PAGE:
All I can tell you is that obesity complicates everything that I do to take care of patients. It makes surgery harder. It increases surgical complications. It even makes trying to get the right diagnosis harder.
The death toll of the nation’s obesity epidemic may be close to four times higher than has been widely believed, and all that excess weight could reverse the steady trend of lengthening life spans for a generation of younger Americans, new research warns.
Some 18.2% of premature deaths in the United States between 1986 and 2006 were associated with excess body mass, according to a team of sociologists led by a Columbia University demographer. That estimate, published online Thursday in the American Journal of Public Health, is far higher than the 5% toll widely cited by researchers.
The new figures do not reflect newly discovered facts about obesity’s effects on health. Rather, they emerged after the researchers applied a finer-grained approach to examining obesity across the U.S. population.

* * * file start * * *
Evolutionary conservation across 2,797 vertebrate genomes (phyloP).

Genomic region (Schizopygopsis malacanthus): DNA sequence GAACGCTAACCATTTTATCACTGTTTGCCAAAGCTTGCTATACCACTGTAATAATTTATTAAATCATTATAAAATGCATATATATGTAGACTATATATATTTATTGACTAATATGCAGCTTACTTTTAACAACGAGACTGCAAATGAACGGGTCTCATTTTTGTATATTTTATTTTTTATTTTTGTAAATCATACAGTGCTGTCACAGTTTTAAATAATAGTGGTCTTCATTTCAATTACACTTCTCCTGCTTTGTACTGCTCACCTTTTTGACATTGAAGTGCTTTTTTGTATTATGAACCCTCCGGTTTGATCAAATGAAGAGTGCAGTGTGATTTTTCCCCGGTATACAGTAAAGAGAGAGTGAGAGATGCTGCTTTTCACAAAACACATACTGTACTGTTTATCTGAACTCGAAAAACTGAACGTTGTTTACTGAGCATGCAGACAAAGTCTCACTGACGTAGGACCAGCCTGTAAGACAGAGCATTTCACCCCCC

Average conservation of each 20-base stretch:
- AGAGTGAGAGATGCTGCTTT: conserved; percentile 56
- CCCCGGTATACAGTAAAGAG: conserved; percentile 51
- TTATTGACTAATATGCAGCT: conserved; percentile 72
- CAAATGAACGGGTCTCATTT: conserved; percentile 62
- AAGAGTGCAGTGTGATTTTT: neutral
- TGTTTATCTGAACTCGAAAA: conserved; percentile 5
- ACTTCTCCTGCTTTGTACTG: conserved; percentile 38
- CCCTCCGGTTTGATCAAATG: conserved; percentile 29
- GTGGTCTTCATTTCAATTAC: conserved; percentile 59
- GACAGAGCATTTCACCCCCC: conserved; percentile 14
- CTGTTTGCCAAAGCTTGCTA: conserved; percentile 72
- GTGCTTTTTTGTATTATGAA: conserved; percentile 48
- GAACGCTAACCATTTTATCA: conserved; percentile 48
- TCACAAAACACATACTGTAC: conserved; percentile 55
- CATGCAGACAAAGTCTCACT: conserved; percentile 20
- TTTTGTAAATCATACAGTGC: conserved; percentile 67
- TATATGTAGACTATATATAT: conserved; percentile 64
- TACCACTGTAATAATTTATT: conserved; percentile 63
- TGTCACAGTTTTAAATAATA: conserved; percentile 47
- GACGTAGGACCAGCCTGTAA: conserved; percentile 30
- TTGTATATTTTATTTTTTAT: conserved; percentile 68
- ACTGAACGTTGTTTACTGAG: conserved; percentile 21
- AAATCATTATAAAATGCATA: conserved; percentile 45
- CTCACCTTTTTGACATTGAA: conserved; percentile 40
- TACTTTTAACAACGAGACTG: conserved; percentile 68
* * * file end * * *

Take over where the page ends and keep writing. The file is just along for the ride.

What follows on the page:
Using historical survey data, the study authors toted up differences in excess weight status across different gender, ethnic and age groups. They combined that data with existing “mortality risk” statistics to estimate how many Americans over age 40 who died during that 20-year period did so because of weight-related causes.
The study makes clear that as obesity has become more widespread across successive waves of American generations, it has the momentum to reduce the average life expectancy of an entire population for many years to come. (more…)